Councillor Claire Hanna has been selected by the SDLP to replace the party leader and Westminster MP Dr Alasdair McDonnell in the Northern Ireland Assembly. Dr McDonnell tendered his resignation as an MLA last Sunday in order to comply with the procedure. Cllr Hanna’s selection was approved by a meeting of South Belfast SDLP members last night at the Wellington Park Hotel, where she was also selected along with Fearghal McKinney MLA to run in the 2016 Assembly election.

Councillor Hanna has served on Belfast City Council since 2011 and was re-elected to serve the Balmoral area in the election for the new district councils last year. She is the daughter of Eamon and Carmel Hanna, both of whom have given great service to the SDLP over the years: Carrmel as a Councillor and MLA in South Belfast, and Eamon as general secretary.

SDLP Councillor Claire Hanna (centre) with her parents Carmel and Eamon Hanna  Photo:  © Michael Fisher

SDLP Councillor Claire Hanna (centre) with her parents Carmel and Eamon Hanna Photo: © Michael Fisher

Claire Hanna said: “It has been a privilege to serve on Council since 2011 and I am deeply grateful to have been selected to continue representing the people of South Belfast in the Assembly. I’m committed to the challenges of defending the SDLP’s second seat in this constituency, refocusing our party and restoring public faith in local politics, which has been in decline for a number of years.”

“As I have in Council, I will be standing up for the diversity of South Belfast, for excellence in public services, a strong and sustainable local economy and for core SDLP values of partnership, reconciliation and social justice. The SDLP are now in a strong position to fight for South Belfast and Northern Ireland at Westminster, in the Assembly and at Council. Our South Belfast representatives, Alasdair as MP and Fearghal and I as MLAs, and our Councillors, Declan Boyle, John Gallen, Brian Hanvey and Kate Mullan are united in this aim.”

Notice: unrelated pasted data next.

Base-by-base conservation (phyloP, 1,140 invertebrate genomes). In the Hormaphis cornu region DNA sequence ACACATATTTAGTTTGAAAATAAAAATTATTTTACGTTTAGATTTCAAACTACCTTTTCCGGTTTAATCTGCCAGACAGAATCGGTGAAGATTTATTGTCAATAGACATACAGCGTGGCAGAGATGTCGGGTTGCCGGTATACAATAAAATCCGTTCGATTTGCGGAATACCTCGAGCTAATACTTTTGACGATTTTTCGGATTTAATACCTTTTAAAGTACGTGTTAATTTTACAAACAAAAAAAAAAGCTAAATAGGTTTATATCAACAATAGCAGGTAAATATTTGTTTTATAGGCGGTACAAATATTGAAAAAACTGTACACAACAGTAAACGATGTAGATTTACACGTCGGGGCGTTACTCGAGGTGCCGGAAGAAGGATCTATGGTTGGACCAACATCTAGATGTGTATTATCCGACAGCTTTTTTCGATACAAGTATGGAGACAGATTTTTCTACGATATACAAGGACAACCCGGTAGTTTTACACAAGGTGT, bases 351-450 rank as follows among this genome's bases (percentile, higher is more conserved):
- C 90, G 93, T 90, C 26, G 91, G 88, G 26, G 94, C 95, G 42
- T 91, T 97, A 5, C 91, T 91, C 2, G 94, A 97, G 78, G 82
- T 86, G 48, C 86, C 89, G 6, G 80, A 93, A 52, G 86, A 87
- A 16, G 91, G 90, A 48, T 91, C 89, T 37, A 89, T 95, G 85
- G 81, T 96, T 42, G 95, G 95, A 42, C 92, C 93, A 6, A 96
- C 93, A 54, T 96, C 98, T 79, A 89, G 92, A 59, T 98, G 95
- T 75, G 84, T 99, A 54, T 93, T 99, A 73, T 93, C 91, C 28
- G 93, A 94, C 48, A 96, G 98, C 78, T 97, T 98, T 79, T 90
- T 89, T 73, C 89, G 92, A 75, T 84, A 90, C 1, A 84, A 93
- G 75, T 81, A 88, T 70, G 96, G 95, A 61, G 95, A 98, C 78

SDLP leader Dr Alasdair McDonnell MP congratulates Cllr Claire Hanna and Feaghal McKinney MLA at the Assembly selection meeting in South Belfast  Photo:  © Michael Fisher

SDLP leader Dr Alasdair McDonnell MP congratulates Cllr Claire Hanna and Feaghal McKinney MLA at the Assembly selection meeting in South Belfast Photo: © Michael Fisher

Dr McDonnell said: “Representing the people of South Belfast as an MLA for 17 years has been an honour and I know that Claire will serve our constituents with the same dedication and passion that she has demonstrated so often in Council. In Claire and Fearghal we have selected the two strongest choices of any party in South Belfast. I am confident that they will be successful in retaining two seats in this constituency in 2016 and continue to provide people here with effective representation and progressive politics.”

SDLP leader Dr Alasdair McDonnell MP congratulates Cllr Claire Hanna and Feaghal McKinney MLA at the Assembly selection meeting in South Belfast  Photo:  © Michael Fisher

SDLP leader Dr Alasdair McDonnell MP congratulates Cllr Claire Hanna and Feaghal McKinney MLA at the Assembly selection meeting in South Belfast Photo: © Michael Fisher

Fearghal McKinney added: “In South Belfast the SDLP’s aim is to retain two seats in the upcoming election and I am honoured that my party has selected me again to represent the people of South Belfast. It has been a privilege to serve as Health spokesperson for the party and if I am returned to the Assembly I hope to continue to spearhead the campaign to make new cancer drugs available in Northern Ireland, fight for the needs of older people and challenge the failure to implement the Transforming Your Care plan.” 

Fearghal McKinney MLA with Claire Hanna  of the SDLP at the Assembly selection meeting in South Belfast  Photo:  © Michael Fisher

Fearghal McKinney MLA with Claire Hanna of the SDLP at the Assembly selection meeting in South Belfast Photo: © Michael Fisher

“We now need to focus on the economy to cement our peace and politics and deliver real prosperity. We need to make Northern Ireland work and pay its own way”, he said.